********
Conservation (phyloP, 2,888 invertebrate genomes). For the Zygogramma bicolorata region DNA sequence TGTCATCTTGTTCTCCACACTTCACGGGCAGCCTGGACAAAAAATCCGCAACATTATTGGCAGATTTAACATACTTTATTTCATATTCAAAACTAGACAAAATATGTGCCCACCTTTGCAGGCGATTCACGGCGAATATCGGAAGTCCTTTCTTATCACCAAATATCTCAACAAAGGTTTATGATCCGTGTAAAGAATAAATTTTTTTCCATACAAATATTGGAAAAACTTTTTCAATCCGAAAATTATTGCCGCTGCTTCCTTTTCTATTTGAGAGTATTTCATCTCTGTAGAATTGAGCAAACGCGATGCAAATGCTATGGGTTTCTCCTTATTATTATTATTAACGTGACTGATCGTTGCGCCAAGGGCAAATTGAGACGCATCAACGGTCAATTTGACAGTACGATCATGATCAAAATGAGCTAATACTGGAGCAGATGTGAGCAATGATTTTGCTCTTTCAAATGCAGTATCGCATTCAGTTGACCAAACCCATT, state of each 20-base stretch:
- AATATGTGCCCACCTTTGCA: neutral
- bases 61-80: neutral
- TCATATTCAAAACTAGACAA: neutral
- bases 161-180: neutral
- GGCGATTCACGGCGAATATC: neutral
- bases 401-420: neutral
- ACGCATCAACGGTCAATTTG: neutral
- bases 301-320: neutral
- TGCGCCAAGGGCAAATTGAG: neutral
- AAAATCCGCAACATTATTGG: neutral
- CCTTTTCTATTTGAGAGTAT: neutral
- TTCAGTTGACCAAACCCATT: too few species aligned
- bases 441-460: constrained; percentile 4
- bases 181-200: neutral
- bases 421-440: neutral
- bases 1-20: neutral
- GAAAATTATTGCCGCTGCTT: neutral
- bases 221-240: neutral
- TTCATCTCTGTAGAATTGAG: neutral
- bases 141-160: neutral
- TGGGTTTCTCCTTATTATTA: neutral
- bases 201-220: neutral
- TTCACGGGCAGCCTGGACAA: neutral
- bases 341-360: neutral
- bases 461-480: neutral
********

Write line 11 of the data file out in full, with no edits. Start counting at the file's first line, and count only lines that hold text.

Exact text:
- AAAATCCGCAACATTATTGG: neutral